America’s largest newspaper publisher has a problem: it cannot find enough people to toss editions on to readers’ doorsteps.
Gannett, which publishes more than 250 titles from the Abilene Reporter-News to USA Today, is short of about 1,000 drivers to drop off papers in the small hours of the morning. About 12 per cent of its delivery routes are now unstaffed.
Yet at the same time, Gannett has told employees that “painful” cuts to staffing are coming as it tries to control costs in its declining print operations.
The disconnect between job shortages and lay-offs, even in a single company, illustrates the mixed messages emanating from the US labour market. A historic burst of hiring is colliding with questions about whether some employers have hired too fast.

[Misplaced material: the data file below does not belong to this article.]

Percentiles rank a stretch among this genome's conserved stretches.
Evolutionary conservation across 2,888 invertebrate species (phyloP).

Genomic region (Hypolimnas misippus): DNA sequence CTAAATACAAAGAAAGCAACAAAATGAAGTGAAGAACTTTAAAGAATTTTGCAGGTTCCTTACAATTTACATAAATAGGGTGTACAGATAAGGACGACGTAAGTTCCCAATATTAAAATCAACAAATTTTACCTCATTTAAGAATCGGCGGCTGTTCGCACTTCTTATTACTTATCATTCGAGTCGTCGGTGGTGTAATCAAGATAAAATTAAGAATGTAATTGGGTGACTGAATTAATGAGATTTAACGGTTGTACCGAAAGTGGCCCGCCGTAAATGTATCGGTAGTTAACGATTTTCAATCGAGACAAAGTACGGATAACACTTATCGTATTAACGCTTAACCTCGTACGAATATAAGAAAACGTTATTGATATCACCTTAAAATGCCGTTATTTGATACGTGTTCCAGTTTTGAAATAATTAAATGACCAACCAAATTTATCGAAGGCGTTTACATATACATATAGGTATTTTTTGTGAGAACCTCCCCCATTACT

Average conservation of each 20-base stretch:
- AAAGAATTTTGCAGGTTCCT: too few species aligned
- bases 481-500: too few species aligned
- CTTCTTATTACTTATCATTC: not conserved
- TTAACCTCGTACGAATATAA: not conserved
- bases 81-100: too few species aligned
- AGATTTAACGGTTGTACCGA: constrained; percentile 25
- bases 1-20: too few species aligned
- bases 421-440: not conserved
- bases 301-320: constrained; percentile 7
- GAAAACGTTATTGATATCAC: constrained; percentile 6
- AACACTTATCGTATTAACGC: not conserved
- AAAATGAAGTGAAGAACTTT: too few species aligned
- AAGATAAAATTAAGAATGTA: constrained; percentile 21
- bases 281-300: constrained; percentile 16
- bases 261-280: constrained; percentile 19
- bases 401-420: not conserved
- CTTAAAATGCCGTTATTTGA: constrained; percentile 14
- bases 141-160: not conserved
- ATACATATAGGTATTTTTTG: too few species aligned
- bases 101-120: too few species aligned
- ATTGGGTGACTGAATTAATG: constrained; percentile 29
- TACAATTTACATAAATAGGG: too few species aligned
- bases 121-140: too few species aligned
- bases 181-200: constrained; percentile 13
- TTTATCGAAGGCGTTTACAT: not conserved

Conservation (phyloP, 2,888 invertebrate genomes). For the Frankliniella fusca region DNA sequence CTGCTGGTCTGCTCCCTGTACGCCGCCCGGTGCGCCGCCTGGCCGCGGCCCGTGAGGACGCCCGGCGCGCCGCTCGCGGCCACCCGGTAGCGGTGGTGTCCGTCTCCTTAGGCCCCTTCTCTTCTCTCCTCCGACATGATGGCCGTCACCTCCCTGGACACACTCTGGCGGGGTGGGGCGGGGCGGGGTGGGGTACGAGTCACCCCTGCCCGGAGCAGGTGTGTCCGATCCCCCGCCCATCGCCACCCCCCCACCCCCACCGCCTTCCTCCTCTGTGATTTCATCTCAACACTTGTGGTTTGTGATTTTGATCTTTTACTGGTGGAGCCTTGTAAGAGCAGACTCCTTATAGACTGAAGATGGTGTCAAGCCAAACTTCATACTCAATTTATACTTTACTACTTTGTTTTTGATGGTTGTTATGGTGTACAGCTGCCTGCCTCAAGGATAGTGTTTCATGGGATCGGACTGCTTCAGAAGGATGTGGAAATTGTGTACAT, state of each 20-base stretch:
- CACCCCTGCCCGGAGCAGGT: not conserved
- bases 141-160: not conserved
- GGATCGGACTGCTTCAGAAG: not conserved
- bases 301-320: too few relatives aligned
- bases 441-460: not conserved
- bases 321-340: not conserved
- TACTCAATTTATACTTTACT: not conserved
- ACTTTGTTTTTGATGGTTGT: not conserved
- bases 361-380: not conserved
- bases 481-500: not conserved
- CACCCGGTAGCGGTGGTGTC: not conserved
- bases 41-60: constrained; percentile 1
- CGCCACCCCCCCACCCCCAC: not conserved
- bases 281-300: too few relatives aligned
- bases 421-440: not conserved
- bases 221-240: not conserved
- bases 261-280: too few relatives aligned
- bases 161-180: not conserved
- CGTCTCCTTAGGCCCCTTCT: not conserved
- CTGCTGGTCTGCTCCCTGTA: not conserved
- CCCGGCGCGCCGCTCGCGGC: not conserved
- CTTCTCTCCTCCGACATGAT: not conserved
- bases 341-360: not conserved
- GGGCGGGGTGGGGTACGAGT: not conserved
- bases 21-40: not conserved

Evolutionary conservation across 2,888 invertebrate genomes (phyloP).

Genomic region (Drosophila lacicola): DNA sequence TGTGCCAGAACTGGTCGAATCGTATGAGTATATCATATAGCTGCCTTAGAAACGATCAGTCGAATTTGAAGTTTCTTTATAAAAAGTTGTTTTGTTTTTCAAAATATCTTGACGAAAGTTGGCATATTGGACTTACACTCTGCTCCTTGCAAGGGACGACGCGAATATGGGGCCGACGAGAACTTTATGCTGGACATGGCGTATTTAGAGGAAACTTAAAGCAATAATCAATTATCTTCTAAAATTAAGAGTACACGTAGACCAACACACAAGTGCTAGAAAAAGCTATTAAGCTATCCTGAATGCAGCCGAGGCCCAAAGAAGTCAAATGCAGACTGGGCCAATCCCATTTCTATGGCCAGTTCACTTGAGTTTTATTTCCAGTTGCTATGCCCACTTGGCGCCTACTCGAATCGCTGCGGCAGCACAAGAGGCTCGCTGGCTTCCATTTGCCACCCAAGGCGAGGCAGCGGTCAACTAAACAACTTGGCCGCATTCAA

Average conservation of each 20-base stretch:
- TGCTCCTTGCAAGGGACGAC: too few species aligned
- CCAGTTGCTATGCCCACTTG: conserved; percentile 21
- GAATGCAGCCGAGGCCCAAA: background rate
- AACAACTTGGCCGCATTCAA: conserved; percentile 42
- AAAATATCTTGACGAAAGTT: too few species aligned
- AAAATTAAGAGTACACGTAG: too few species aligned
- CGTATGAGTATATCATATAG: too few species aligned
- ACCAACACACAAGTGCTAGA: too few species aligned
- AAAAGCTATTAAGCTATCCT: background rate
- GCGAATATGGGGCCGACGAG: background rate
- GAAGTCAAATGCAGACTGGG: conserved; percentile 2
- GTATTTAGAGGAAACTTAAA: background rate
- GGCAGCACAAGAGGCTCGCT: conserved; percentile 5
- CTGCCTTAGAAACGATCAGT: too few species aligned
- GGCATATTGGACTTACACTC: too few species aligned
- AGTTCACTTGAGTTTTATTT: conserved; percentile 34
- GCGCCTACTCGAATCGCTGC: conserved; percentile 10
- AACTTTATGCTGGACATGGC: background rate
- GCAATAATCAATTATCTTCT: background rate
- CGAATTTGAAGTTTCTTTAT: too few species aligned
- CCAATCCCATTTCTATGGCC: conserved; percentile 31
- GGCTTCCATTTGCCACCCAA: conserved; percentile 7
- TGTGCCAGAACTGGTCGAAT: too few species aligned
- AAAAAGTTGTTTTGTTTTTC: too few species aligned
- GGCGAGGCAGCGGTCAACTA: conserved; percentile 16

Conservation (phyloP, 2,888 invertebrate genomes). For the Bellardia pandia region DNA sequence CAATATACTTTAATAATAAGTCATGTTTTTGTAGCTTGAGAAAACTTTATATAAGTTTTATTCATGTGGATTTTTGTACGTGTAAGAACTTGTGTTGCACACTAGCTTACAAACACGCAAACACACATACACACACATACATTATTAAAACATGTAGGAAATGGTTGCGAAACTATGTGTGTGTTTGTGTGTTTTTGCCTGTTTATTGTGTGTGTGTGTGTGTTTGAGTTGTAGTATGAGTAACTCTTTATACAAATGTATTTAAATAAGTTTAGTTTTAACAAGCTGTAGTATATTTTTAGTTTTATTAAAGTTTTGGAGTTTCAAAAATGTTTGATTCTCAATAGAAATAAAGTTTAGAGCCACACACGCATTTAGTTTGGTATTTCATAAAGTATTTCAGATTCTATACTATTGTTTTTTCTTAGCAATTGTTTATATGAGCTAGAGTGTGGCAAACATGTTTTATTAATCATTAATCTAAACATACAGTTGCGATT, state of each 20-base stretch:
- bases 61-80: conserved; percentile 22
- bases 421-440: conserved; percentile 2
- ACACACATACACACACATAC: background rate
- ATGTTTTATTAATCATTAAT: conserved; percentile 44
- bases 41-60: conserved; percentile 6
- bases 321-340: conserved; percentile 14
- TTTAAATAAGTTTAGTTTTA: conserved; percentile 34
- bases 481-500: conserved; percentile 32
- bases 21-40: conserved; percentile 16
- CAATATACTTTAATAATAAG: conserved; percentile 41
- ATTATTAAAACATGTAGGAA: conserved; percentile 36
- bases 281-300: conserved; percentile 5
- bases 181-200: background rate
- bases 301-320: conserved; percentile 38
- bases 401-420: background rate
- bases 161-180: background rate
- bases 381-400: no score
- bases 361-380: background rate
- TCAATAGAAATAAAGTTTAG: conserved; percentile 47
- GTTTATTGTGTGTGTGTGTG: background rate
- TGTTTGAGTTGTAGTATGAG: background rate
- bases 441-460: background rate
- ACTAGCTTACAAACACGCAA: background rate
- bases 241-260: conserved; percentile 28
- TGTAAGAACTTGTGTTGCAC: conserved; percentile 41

As industries from trucking to fast food complain of labour shortages, businesses as diverse as Coinbase, Goldman Sachs, Microsoft, Netflix, Robinhood, Shopify, Tesla, Twitter and Walmart have warned of job cuts in recent weeks.
The backdrop is an economy that added an unexpectedly high 528,000 jobs in July, bringing unemployment down to a historically low 3.5 per cent even after two quarters of declining gross domestic product.
“We’re all scratching our heads a little bit,” admits Martine Ferland, chief executive of Mercer, which advises companies on workforce and benefits issues.
“I’ve been in this industry for 25 years and I’ve never seen anything like it,” echoed Joanie Bily, chief workforce…